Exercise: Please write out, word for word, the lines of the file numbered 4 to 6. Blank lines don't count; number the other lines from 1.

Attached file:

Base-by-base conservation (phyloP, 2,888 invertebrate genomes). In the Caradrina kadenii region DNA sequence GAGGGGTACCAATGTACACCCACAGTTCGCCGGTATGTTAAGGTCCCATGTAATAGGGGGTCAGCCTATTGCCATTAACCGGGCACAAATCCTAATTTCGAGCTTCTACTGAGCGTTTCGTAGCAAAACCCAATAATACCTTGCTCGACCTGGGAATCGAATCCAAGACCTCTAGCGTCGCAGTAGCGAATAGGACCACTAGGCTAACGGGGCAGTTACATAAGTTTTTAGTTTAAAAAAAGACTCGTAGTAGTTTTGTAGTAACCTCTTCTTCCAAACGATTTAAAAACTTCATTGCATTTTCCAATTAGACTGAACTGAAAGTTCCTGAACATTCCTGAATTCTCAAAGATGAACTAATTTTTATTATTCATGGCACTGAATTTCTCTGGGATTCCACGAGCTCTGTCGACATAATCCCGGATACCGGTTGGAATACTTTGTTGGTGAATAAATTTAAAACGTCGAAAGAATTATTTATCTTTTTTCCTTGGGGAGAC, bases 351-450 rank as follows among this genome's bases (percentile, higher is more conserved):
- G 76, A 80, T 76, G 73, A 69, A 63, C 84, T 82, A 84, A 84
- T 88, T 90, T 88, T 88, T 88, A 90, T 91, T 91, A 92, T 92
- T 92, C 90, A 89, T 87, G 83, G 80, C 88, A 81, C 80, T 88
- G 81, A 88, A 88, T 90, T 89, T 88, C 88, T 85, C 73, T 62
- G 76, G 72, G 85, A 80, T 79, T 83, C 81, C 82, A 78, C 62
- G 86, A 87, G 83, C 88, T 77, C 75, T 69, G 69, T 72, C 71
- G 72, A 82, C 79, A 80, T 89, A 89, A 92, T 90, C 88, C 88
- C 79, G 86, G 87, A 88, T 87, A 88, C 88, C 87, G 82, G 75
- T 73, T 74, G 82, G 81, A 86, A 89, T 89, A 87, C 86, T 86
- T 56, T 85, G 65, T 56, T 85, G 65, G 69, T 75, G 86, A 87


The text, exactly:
- T 92, C 90, A 89, T 87, G 83, G 80, C 88, A 81, C 80, T 88
- G 81, A 88, A 88, T 90, T 89, T 88, C 88, T 85, C 73, T 62
- G 76, G 72, G 85, A 80, T 79, T 83, C 81, C 82, A 78, C 62